article What if the people you care about have been judging you by your clothes?
What if they think you’re ugly because you have the same hair colour as them?
If you have a friend who thinks that you’re too fat, or not attractive enough, or too white, or whatever, and they feel this way about you, it might not be a great idea to go around telling them that they’re wrong.
If you’re struggling to find a partner or friends to date, you might find yourself wondering if you should feel bad for thinking that someone might be judging you for your appearance.
If your friend is judging you, what should you do?
It’s a common question that people have about their friends, and what they should do to try to help avoid judgement.
This article is part of our ‘Get in touch’ series, where we ask readers to share their advice about relationships and career choices.
If the answer is ‘I don’t know’, this is probably because you’re not alone.
The best advice we’ve found so far is to try not to judge your friends.
If they’re being honest, they’ll probably tell you that they think your appearance is just like theirs, and that you should just accept that they do, too.
That might be true, but it’s not the same as you saying ‘I’m not judging you’, or ‘I’ve met a lot of really nice people who don’t judge’.
So, what do you do if your friend does judge you for being a fat woman?
This article will answer that question, and more.
First, a bit of background:If you’ve got a friend or family member who thinks you’re fat because you don’t look good in your clothes, it could be because they think that’s the norm, or because they’ve always seen you as fat.
But there’s more to it than that.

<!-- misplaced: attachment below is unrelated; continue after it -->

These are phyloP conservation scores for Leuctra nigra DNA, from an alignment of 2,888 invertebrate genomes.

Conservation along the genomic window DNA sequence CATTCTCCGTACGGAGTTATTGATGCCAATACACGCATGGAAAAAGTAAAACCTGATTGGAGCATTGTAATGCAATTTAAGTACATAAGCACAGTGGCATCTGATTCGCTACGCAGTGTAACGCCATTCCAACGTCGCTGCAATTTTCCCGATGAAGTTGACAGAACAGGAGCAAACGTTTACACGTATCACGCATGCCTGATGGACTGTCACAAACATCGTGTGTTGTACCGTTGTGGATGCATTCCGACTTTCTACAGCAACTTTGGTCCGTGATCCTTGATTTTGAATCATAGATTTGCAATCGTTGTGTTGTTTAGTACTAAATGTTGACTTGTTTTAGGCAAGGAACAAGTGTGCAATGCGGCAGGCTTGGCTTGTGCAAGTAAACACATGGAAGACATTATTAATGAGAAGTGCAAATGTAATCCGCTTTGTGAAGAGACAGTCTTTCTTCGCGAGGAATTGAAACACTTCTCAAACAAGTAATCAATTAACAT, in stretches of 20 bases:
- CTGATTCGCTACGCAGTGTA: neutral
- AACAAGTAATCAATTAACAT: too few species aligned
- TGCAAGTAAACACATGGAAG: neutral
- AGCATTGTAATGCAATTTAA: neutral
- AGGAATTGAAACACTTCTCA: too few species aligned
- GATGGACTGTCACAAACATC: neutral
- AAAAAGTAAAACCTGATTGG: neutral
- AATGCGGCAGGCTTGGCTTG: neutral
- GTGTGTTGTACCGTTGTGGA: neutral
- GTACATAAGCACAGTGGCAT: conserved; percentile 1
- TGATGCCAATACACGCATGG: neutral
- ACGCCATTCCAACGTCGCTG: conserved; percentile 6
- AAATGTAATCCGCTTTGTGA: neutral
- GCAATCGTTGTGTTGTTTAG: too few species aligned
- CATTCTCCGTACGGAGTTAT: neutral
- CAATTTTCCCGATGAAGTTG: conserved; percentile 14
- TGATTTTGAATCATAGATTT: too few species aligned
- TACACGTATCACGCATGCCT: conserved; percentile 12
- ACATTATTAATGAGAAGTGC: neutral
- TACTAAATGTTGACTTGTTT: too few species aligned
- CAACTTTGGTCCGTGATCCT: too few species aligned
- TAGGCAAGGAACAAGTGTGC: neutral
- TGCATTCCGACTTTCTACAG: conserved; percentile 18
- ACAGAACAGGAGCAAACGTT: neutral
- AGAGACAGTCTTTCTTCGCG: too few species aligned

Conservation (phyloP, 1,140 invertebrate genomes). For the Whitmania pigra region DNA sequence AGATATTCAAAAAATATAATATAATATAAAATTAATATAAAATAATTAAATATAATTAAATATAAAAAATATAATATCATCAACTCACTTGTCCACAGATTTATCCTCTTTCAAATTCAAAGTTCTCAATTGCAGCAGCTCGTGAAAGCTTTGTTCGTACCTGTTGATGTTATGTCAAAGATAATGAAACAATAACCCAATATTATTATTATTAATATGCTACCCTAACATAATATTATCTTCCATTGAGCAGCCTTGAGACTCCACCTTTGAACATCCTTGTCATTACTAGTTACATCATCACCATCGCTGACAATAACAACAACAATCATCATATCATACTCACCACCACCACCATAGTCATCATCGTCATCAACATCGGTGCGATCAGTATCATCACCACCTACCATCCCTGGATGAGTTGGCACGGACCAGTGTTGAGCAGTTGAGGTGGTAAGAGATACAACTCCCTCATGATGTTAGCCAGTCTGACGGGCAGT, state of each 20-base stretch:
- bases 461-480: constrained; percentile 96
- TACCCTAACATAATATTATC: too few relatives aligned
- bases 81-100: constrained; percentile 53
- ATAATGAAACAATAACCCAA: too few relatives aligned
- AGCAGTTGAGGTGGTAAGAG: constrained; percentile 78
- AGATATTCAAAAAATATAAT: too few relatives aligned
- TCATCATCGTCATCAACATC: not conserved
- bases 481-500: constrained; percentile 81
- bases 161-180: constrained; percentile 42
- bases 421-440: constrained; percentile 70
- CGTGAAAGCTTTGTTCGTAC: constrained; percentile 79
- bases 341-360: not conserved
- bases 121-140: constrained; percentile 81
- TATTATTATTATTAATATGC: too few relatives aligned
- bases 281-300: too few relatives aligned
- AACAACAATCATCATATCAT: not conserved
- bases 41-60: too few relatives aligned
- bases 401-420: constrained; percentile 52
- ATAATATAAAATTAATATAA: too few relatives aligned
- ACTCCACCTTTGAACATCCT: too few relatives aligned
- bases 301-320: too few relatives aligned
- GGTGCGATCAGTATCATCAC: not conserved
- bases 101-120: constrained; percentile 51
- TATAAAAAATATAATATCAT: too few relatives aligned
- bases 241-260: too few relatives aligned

Your friend could be trying to judge you, or it could just be you.
What you should do if you’re told you’re wrongThe first thing you should be aware of when you hear this is that people often think they’re right.
They’re just judging you.
But what you should actually do is tell them, and see if they accept your point of view.
If that doesn’t work, you can try asking them if they can see why you’re being wrong.
The trick here is to start with your friend.
If he or she has said something like, ‘I’d really appreciate it if you would tell me why you think I’m wrong,’ or ‘If you are right, you’re really not wrong, so I don’t think you should judge me, you should try to get a grip on it, I think it’s totally reasonable that you might be a bit uncomfortable, I would really appreciate hearing it, because I don´t think it would be right to judge,’ or something along those lines, then you might want to start asking them what they think.
You can’t just start asking questions about why they’re doing what they’re saying.
You should then try to explain your point to them.
The way you go about this is to give them a clear, concise, and accurate account of what you think about the reason you’re judging them.
That way, they can make an educated decision on whether you’re right or wrong, and you can ask them if you think that the judgement you’re getting is justified.
If this doesn’t sound like a fair test, it’s worth mentioning that it doesn’t necessarily have to be.
Sometimes it’s possible that they just think that you don´ve had enough fun trying to convince them that you’ve done something wrong.
But if you can get them to accept your view, and then explain it to them, that’s an easy win, and one that’ll make the conversation a lot better.
If there are no obvious reasons for your friend to believe you’re doing it wrong, try asking what you’d like them to do.
You can ask questions like: ‘Would you be okay with me wearing this to the office?’ or ‘Would that make you feel uncomfortable?’
And if that doesn´t work, or you don¹t think they’ll accept your idea, then it’s still worth talking about.
That is, ask them how you can make it better for you, and try to find out what they would do to make it easier for you to succeed in a relationship or career.
If it’s difficult to tell them how to do this, or they’re having trouble getting to grips with the idea, that can be a sign that you need to talk to someone who knows how to get it right.
But that can also be a good reason to stop asking.
For more advice about self-esteem and the self, check out this post.
More about body image, fat acceptance, health, relationships, relationships advice, body, self-care source Business Insiders title 6 ways to stop being judged article article Why do we judge